One Emirati mother-of-three receives just Dh6,000 a month and finds it very difficult to give her children what they need while still making ends meet.
ABU DHABI // “Fatima”, a mother of four, says she is struggling to keep her head above water.
Since her divorce in 2010, she says her former husband, also an Emirati, has only paid her small amounts each month, between Dh200 and Dh500, as maintenance.
Fatima is only one of many women who say they cannot live comfortable, independent lives because they are not paid enough alimony.
Her family lives in a rented house for which her brothers help to pay, and the amount she has had to borrow weighs heavily on her mind.
“Even though I have a job, I don’t get a big enough salary as I only have a high school diploma,” Fatima says. “I have a bank loan that I must also pay, but I don’t have the financial ability.”
She says she has taken several loans to pay for her rent, furniture, car and children’s schooling.
Recently, she has had to consider quitting her job because of medical problems – but the loans make that impossible.
“My family help me whenever I need it but I can’t always ask them for money. I also received several alms from the Crown Prince’s Court on some occasions, but what I need is for my bank loan to be paid fully and it is a big amount,” she says.
Her eldest son, who is 17, is looking for odd jobs to help contribute towards the family’s finances.
Umm Saeed, 31, also an Emirati, receives Dh6,000 a month in maintenance from her former husband and she says she can barely support her three children with it.
“I am trying to give my children everything I can, but I cannot handle it with this kind of money,” she says.
Umm Saeed claims her ex-husband did not pay her alimony for 12 consecutive months.
Now, he irregularly pays her the amount he agreed to in their divorce settlement.
Umm Saeed says her inability to find a well-paid job, after having achieved only a high school certificate, has added to her burden.
She says she does not want to work until late in the afternoon, as she wants to focus on raising her children properly.
“My children are my priority, they are the most important thing in my life,” she says.
“If I don’t raise my children, do I just leave them to a maid?”
She has looked for freelance work but that has not helped either.
“On certain months, I have nothing left and I can’t save any money because of the small amount I receive that barely covers our finances,” Umm Saeed says.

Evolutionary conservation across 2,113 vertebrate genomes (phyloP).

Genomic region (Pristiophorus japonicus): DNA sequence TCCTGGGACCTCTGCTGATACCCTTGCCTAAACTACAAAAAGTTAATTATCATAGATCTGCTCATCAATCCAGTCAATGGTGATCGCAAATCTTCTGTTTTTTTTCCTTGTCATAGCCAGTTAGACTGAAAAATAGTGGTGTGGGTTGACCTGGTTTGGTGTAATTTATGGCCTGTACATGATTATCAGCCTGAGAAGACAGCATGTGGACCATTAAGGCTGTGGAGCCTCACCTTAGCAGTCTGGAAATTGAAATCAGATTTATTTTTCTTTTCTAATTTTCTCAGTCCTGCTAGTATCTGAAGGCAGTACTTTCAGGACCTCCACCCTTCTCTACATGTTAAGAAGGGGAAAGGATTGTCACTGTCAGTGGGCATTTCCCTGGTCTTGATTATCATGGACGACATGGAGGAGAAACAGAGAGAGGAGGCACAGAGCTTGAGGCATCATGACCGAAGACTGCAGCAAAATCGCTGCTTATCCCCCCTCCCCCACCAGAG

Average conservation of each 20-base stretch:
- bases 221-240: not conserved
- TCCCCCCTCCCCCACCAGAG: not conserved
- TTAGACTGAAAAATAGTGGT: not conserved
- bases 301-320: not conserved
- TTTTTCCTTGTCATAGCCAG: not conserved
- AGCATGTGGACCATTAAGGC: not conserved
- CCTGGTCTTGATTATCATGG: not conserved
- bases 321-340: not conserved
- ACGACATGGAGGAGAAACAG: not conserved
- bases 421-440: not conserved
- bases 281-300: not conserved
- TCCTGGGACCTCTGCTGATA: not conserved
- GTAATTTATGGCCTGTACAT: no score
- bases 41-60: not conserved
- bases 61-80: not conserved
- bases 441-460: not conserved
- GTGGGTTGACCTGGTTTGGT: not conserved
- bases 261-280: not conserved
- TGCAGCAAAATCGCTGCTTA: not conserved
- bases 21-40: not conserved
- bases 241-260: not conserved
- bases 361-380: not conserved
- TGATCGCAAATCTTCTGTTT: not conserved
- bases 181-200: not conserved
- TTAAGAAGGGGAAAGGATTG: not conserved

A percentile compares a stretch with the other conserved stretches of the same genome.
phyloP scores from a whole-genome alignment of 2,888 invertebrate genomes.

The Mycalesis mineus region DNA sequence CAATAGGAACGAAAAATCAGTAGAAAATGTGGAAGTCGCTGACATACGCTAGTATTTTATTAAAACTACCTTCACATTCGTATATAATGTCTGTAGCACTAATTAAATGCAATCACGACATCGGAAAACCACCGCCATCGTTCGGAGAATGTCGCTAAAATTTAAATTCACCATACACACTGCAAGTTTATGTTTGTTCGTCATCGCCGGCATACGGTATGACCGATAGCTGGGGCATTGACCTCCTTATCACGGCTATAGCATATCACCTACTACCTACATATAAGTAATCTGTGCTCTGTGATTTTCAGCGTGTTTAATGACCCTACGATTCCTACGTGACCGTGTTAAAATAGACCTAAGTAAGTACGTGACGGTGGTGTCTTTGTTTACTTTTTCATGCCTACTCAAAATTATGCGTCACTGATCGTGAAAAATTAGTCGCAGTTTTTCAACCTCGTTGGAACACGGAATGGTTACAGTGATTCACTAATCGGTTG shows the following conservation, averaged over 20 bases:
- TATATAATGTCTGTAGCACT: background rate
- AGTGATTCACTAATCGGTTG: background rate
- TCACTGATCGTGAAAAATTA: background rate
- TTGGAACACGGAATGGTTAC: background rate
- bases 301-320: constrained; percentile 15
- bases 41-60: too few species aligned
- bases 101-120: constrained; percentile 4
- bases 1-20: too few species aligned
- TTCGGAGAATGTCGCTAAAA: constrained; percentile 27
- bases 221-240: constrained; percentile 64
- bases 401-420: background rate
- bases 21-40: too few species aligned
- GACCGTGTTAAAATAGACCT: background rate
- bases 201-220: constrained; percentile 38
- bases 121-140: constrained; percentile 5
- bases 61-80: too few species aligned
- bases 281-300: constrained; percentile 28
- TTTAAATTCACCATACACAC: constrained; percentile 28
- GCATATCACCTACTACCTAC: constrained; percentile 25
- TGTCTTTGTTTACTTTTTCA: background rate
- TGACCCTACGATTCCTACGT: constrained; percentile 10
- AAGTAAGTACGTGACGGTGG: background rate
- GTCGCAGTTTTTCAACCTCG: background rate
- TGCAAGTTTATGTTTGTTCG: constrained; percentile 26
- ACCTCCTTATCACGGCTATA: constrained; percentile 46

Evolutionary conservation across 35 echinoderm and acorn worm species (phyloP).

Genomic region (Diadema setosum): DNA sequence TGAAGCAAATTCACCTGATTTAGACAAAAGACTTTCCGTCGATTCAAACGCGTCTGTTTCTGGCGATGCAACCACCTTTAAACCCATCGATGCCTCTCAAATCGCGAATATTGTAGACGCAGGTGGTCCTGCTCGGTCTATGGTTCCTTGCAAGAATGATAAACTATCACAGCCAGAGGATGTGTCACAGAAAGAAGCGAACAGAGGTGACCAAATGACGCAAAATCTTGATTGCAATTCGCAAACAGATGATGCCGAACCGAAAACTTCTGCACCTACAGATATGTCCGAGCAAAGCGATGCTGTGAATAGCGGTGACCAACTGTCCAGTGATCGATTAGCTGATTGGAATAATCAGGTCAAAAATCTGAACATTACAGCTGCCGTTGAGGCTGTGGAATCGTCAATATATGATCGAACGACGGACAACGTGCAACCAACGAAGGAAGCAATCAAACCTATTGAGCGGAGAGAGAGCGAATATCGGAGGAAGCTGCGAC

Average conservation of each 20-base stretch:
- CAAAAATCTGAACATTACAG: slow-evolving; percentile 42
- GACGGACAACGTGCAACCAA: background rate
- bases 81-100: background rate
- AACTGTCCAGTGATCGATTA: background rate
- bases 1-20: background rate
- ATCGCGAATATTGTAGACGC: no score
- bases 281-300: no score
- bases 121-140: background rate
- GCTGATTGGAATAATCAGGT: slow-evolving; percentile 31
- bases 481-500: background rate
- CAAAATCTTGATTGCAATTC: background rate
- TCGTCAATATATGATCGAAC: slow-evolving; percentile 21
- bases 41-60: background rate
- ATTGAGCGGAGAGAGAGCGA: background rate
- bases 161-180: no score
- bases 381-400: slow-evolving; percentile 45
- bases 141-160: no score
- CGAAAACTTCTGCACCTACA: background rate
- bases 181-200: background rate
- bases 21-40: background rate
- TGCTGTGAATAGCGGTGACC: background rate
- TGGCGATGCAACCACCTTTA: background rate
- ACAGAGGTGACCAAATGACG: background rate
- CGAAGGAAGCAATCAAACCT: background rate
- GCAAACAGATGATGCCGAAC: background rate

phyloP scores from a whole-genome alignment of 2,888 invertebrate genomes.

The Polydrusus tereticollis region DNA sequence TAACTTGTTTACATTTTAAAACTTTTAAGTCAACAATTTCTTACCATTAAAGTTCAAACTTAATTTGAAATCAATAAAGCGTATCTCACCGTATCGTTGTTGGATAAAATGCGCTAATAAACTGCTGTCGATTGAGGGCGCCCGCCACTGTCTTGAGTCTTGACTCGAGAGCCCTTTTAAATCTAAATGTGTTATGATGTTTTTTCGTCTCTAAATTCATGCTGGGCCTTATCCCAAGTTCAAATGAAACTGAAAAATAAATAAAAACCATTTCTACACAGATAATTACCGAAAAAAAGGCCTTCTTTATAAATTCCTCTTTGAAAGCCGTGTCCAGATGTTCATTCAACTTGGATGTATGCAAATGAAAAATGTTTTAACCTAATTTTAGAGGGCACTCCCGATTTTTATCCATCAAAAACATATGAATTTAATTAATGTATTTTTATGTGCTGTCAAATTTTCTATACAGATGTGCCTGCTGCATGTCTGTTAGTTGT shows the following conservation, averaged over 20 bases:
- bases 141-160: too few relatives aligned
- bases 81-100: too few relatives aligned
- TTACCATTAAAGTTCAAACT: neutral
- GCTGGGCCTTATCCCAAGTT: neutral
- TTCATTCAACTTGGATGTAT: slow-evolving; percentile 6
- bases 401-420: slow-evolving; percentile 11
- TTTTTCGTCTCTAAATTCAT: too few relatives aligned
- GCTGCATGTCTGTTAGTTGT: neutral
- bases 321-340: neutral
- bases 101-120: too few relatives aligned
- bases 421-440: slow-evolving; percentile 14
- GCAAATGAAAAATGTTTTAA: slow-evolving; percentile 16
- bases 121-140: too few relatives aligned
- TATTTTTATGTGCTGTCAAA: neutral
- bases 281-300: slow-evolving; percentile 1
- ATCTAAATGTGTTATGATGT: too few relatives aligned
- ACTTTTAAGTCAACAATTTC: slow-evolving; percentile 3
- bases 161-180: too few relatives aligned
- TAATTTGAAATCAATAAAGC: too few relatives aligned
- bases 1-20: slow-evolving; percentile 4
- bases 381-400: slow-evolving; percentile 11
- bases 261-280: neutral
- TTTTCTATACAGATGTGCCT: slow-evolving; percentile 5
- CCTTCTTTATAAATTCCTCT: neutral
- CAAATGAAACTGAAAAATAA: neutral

She says she is unable to receive social benefits because her father is an investor in the country. But she cannot accept her father’s money as he is no longer her guardian.
“I have my children in my custody and the court only pays Dh500 as a fee for being a guardian. A maid gets more,” she says.
Lawyer Ali Al Abadi says alimony is specified by judges in the Personal Affairs Courts.
“It is up to the court to decide the amount depending on the husband’s social status and yearly income,” Mr Al Abadi says.
The children’s situation and ages are also taken into account.
Both the husband and wife can ask their representing lawyers for a change in the amount.
“The wife has the right to ask for an increase in the alimony and the husband has the right to ask for a decrease, depending on his financial situation,” Mr Al Abadi says.
“If the wife believes she requires a larger amount for anything in particular, her lawyer can request that at court.
“The judge will then decide whether there will be an increase or a decrease, depending on the case.”
Umm Saeed says her lawyer asked the court to increase her alimony, but it did not accept her arguments.
“We divorced mothers need more support, especially financially. The alimony given should be more than Dh10,000, at least for three children,” she says.
“The Government is working hard at looking after our needs, but I ask the judges who handle such cases to look at both sides of the issue.
“They look at the husband’s salary and assets and neglect the mother’s need to care for her children.”